Five years ago this month world leaders at the G8 summit were promising to 'Make Povery History', something seemingly forgotten today as the demand to 'Make Poverty Compulsory' to pay for the global crisis takes precedence.
On 2 July 2005, there were big Live8 concerts in various parts of the world in support of the anti-poverty campaign. I went to the London one where, among others, Madonna, REM, Elton John, U2 and The Killers played. To say I saw any of these would be an exaggeration, more accurate to say I caught a glimpse in what was one of the most alienating musical spectacles I have ever got caught up in.
It was a free concert, but the site was completely enclosed by a massive fence. This was frustrating on the way in, when people had to queue for at least an hour to get through one entrance in a huge boundary, but was even more annoying on the way out. We left early, but were refused exit from most of the marked exits having been told that these would only open at the end. We had to go all the way back to where we came in (in the north of Hyde Park, quite a walk) to get out. It felt very claustrophobic. As I discussed in relation to a similar experience at another festival, this kind of crowd control for free events is a relatively new development. Up until at least the mid-1990s, big free festivals in parks were invariably open access and attracted huge crowds. If things got too crowded, people regulated themselves by spreading out over a larger area or going home.
Inside Hyde Park, it felt very much like the crowd were there to be extras for the TV show. The volume was low for a gig/festival, which destroyed any musical atmosphere, and the screens were out of sync with the sound. Bizarrely people only seemed to get animated when there was a camera pointing at them, perhaps because they felt so remote from the event. Every time the camera swept over the crowd people went mad and started cheering.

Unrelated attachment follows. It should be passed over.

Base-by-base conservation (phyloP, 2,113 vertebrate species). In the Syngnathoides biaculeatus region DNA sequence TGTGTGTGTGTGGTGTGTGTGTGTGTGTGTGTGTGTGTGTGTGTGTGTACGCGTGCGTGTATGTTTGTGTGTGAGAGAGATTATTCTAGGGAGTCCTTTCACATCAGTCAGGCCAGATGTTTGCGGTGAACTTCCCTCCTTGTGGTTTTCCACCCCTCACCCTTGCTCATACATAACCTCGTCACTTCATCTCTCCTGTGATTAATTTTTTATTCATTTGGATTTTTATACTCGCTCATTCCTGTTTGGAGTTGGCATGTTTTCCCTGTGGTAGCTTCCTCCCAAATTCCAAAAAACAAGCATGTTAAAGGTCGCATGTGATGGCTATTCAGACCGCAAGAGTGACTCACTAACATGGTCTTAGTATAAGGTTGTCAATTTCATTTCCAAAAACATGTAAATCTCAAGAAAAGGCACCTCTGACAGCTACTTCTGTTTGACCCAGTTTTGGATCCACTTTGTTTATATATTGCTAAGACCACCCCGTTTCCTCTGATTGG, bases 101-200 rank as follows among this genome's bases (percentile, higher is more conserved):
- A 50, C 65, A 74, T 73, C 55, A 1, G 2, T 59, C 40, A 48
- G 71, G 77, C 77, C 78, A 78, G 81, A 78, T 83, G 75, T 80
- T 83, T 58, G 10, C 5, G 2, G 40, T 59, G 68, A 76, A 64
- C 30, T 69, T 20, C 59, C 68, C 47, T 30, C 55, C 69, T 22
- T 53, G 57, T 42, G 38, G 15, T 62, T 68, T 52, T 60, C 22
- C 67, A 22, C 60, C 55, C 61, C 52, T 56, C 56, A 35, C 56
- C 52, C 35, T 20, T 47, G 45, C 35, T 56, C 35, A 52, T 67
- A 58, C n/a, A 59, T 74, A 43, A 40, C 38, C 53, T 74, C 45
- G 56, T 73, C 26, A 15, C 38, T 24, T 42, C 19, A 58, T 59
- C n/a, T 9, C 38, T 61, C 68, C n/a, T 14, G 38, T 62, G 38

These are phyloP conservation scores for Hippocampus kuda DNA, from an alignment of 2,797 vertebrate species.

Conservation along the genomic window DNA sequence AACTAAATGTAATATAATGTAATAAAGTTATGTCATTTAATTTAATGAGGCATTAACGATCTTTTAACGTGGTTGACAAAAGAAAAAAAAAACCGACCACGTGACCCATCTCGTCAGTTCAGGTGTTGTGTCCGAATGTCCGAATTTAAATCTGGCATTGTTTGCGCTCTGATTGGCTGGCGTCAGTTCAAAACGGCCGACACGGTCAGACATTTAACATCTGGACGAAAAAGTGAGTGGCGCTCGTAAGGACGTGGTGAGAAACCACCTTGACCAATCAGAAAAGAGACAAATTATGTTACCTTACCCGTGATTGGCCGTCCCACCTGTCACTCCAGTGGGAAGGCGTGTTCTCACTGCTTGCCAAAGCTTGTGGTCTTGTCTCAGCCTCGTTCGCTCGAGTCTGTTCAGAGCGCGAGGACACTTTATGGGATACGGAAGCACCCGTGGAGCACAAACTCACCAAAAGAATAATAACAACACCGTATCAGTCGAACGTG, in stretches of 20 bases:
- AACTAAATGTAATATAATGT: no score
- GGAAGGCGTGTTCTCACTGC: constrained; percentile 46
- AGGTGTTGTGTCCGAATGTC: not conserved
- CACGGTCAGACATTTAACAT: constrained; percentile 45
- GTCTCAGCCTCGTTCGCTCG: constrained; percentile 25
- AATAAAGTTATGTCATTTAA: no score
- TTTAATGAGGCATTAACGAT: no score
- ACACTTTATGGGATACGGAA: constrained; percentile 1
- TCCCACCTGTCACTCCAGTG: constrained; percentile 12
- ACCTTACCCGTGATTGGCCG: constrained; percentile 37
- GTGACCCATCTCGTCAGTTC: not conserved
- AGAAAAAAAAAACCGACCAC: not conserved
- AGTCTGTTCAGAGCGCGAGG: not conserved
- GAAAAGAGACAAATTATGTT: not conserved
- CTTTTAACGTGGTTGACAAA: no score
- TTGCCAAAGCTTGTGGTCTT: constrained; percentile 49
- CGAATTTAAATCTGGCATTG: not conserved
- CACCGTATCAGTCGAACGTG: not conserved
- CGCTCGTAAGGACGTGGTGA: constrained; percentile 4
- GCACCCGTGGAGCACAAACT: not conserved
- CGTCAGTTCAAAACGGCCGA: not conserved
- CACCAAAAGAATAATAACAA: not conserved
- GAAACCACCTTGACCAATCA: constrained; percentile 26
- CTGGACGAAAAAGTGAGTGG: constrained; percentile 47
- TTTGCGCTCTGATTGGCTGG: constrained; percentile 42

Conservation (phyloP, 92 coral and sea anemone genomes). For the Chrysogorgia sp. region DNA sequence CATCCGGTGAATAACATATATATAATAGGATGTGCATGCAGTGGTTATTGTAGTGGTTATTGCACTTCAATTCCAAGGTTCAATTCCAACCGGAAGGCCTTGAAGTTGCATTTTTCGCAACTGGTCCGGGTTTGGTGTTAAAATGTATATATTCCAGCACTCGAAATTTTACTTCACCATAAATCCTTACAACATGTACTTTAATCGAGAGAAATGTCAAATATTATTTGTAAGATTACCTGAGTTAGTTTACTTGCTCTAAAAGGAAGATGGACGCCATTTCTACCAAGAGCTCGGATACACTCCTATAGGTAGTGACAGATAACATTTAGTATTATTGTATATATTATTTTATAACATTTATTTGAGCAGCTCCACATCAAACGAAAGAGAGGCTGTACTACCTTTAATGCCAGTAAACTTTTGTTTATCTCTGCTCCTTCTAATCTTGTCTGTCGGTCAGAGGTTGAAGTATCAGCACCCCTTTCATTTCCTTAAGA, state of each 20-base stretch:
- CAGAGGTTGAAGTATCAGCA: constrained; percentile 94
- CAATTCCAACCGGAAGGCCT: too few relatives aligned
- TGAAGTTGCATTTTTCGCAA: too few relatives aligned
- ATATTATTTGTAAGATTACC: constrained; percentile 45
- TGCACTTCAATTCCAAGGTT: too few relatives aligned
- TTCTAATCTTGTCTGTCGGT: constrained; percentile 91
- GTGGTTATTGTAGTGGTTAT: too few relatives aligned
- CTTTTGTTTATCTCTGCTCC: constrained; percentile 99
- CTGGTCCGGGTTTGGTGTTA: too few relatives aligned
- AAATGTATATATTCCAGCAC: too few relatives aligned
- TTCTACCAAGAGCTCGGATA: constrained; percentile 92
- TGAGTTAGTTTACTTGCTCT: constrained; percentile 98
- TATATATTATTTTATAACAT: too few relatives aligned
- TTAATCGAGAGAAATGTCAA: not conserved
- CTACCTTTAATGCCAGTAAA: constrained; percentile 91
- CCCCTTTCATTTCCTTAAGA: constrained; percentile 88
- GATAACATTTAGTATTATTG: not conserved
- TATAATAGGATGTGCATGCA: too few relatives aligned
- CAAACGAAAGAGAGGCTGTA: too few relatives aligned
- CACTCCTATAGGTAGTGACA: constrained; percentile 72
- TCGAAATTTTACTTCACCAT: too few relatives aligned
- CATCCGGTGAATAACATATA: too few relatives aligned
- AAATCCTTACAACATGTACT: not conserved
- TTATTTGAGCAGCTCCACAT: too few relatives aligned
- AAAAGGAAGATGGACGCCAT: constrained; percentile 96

A gathering of 250,000 people demanding the abolition of poverty would be pretty amazing, even if the politics of the organisers were dubious. But it didn't feel like that - rather it was an assembly of atomised individuals self-consciously taking part (participating is too strong a word) in a media event. We'd only been there half an hour when we heard the couple next to us say - 'we've done it now - lets take some photos to show people we were here, and go home. We can get a t-shirt on the way out'. That summed up the event, along with having one of the richest people in the world, Bill Gates, talking about abolishing poverty from the stage. He got a cheer as a celebrity, with my lone boo seemingly unheard. Nothing surprizing, but depressing nevertheless.
Five years later, making poverty history remains as remote as ever.